Money from Gulf states has propped up Islamic states existence in Kosovo


It is no secret that Gulf states have been in cahoots with extremist groups fighting in Syria, Libya, Somalia and elsewhere.

These groups have enjoyed support in countries across the world, but Kosovo among European countries per capita has the most people leaving to join the largest of the extremist groups Daesh (ISIS/ISIL).

Kosovo has 1.8 million people and out of those people 314 of them were identified by police as being Daesh members.

Blame for the rise of Daesh in Kosovo has been firmly laid at the door of the Gulf states. It was reported that local authorities and Imams have been promoting was is termed as “Political Islam,” having brought in many Salafi and Wahhabi texts in, and also having built new mosques throughout Kosovo, allegedly paid for with Saudi funding.

Political Islam is widely regarded as a gateway to radicalism/extremism. When Muslims are taken to one side and taught new ideas, and begin to be taught more rigid forms of prayer, and are given strict principles to observe, it primarily creates a divide between them and other Muslims who continue to practice their religion as they always have. This can lead to disputes forming between the different denominations of Islam, and also among families, as parents see their children led away from the religion they have peacefully practiced for generations, and witness huge changes in their behaviour. In Kosovo for example, girls rarely ever wore the hijab, less till the burka or niqab. Boys would happily go to prayer with their fathers and uncles, yet as time went on, girls began to refuse to shake hands or even talk to male family members, boys grew up with more radical ideas of Islam in their heads and often left for jihad, and the rift grew bigger, as the unrest between these different ideas of Islam grew further apart, spilling into civil unrest.

The trouble is, at this stage of radicalism, it rarely makes the news, in fact it isn’t really heard of outside the community at all. People only begin to pay attention when it affects communities outside of Islam. Perhaps if everyone paid more attention, extremism could be corrected at the earliest opportunity without the loss of life or huge money driven wars like those we have become accustomed to.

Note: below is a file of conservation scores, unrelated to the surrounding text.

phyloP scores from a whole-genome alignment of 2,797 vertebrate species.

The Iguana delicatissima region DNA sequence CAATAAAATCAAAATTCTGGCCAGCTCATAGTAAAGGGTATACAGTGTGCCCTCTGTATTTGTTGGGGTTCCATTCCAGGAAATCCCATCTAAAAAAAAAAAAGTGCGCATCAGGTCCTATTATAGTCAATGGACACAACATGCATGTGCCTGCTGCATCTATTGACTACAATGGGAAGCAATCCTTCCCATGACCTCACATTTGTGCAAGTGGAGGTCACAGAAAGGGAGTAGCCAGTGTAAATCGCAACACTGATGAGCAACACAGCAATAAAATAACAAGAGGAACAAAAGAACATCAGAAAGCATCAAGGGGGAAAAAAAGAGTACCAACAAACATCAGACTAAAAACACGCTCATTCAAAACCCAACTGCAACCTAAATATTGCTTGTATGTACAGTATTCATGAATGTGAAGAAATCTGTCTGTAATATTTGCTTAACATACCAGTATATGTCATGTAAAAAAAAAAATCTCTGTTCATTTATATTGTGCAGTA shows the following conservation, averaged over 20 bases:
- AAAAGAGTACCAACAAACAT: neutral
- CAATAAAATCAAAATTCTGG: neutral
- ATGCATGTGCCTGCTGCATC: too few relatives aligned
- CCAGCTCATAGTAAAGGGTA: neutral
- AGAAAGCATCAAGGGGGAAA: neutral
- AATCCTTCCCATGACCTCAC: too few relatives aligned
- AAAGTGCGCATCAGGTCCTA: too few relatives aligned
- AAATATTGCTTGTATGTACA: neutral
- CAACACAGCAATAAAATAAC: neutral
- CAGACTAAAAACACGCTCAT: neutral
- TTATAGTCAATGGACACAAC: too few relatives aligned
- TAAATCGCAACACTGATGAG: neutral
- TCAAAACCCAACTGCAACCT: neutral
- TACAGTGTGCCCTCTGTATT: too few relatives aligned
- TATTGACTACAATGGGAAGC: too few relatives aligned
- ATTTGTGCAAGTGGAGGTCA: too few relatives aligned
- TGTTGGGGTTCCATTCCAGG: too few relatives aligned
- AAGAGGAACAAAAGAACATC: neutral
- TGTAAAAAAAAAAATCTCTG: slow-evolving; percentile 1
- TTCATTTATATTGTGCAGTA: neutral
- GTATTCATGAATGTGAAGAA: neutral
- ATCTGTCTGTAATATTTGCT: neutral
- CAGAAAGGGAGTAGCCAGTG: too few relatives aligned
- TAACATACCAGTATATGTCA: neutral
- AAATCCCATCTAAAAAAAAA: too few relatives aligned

So how can the blame be placed at Saudi Arabia’s door? Well to start with, there’s the Saudi diplomatic cables released by WikiLeaks in 2015. These clearly showed a paper trail between mosques, Islamic centers, Muslim clerics that have often been trained in Saudi, and the Saudi Arabian Consulate. They have funded these places all over the world, including Asia, Africa, Europe, and possibly even the Americas.

According to information in the New York Times, a Kosovar preacher reached out for help with the teaching of Islam following the destabilisation of the region that occurred in the 90s. The call was answered by Saudi Arabia, who began sending people and money over to teach Wahhabism, the brand of Islam that the Saudis live and learn. Saudi Arabia is arguably one of the most radical/extremist countries in the world, but it is often forgiven because of their financial and social standing.

It is here that we begin to see a pattern emerge. The destabilisation of a region by US intervention, preceding a period of time where Muslims struggle to return to normality, preceding the rise of extremism, leading to segregation and mass civil unrest. In middle eastern regions, we often then see the warfare occur in the very region this arises, but I doubt this will be the case for those nations on the Balkan line. It seems more likely from what we have seen elsewhere, that extremism will be bred in unstable areas, with the intention of sending these radicals to Daesh/ISIS/ISIL.

At the risk of sounding like an atypical Western tabloid, I must also stress that there is a real risk of these extremists staying in more stable areas of Europe, with the possible intention of acting as a “sleeper cell,” waiting for orders to launch an attack when necessary. Maybe this is what we saw in the 7/7 bombings in London – a region that has NOT been destabilised, but still faces the problem of vulnerable young Muslims being taught extremist ideas and being led to jihad.

With fingers also being pointed at Saudi Arabia over the attacks of September 11th 2001, this all begs the question: Why is the world continually so tolerant of Saudi Arabia? If they truly are funding the process of Islamic Extremism and Terrorism, why are we not drawing more attention to them, and what could be done to stop it?

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